Generative AI, especially text-to-image AI, attracts as many lawsuits as venture capital.
Two companies behind popular AI art tools, Midjourney and Stability AI, are entangled in one legal case who claims they violated the rights of millions of artists by training their tools on web-scraped images. Separately, stock image provider Getty Images has taken Stability AI to court Reportedly using images from his site without permission to train Stable Diffusion, an art-generating AI.
The shortcomings of generative AI — a tendency to regurgitate the data it was trained on and, related to the composition of the training data — continue to put it in the legal crosshairs. But a new startup, briaclaims to minimize risk by training image-generating – and soon video-generating – AI in an “ethical” way.
“Our goal is to empower both developers and creators while ensuring that our platform is legal and ethical,” Yair Adato, Bria’s co-founder, told gotechbusiness.com in an email interview. “We’ve combined the best of visual generative AI technology and responsible AI practices to create a sustainable model that prioritizes these considerations.”
Adato co-founded Bria when the pandemic hit in 2020, with the company’s other co-founder Assa Eldar joining in 2022. During Adato’s Ph.D. After studying computer science at Ben-Gurion University of the Negev, he says he developed a passion for computer vision and its potential to “improve” communication through generative AI.
“I realized there’s a real business use for this,” Adato said. “The process of creating visuals is complex, manual and often requires specialized skills. Bria was founded to meet this challenge: a visual generative AI platform tailored to enterprises that digitizes and automates this entire process.”
Thanks to recent advancements in AI, both on the commercial and research side (open source models, the lower computation costs, etc.), there is no shortage of platforms that offer text-to-image AI art tools (Midjourney, DeviantArt, etc.). But Adato argues that Bria is different in that it (1) focuses solely on the enterprise and (2) was built from the ground up with ethical considerations in mind.
Bria’s platform enables businesses to create visuals for social media posts, advertisements, and e-commerce listings using its image-generating AI. Through a web app (an API is on its way) and Nvidia’s Picasso cloud AI service, customers can generate, modify or upload visuals and optionally enable a “brand watcher” feature, which attempts to ensure their visuals follow brand guidelines .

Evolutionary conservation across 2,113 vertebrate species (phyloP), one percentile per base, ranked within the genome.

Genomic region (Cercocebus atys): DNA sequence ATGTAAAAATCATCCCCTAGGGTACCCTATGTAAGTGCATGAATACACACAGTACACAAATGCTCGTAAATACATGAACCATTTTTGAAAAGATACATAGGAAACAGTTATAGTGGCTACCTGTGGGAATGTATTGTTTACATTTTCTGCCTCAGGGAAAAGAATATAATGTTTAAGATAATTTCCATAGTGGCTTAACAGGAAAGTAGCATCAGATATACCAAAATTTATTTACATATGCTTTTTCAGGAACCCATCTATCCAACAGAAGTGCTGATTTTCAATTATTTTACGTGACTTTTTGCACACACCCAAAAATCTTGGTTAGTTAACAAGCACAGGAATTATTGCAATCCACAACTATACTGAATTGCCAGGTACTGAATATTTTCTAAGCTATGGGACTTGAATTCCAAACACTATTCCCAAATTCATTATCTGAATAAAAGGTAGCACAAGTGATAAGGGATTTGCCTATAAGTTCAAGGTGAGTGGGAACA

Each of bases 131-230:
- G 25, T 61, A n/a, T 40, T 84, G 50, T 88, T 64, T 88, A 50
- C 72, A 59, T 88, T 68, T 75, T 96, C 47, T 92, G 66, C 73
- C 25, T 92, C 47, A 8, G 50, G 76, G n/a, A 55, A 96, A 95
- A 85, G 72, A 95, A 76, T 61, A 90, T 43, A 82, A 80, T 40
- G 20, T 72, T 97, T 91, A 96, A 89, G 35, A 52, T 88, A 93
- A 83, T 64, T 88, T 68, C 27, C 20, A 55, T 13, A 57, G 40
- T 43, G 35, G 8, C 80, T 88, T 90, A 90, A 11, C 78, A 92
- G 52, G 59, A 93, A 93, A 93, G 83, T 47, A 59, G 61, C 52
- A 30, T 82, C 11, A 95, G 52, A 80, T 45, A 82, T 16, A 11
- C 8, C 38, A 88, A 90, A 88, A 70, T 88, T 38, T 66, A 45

The AI in question is trained on “authorized” datasets that include content that Bria licenses from partners, including individual photographers and artists, as well as media companies and stock photo repositories, which receive a portion of the startup’s revenue.
Bria isn’t the only company exploring a revenue-sharing business model for generative AI. Shutterstock recently launched Donors Fund reimburses creators whose work is used to train AI art models, while OpenAI has licensed a portion of Shutterstock’s library to train DALL-E 2, the image generation tool. Adobe, meanwhile, says it’s developing a compensation model for contributors to Adobe Stock, the stock content library, that will allow them to “monetize their talents” and take advantage of any revenue generated by its generative AI technology, Firefly.
But Bria’s approach is more comprehensive, says Adato. The companies The revenue sharing model rewards data owners based on the impact of their contributions, allowing artists to set prices per AI training.
Adato explains: “Each time an image is generated using Bria’s generative platform, we trace the images in the training set that contributed the most to the [generated art], and we use our technology to allocate revenue to the creators. This approach allows us to have multiple licensed resources in our training set, including artists, and avoid copyright infringement issues.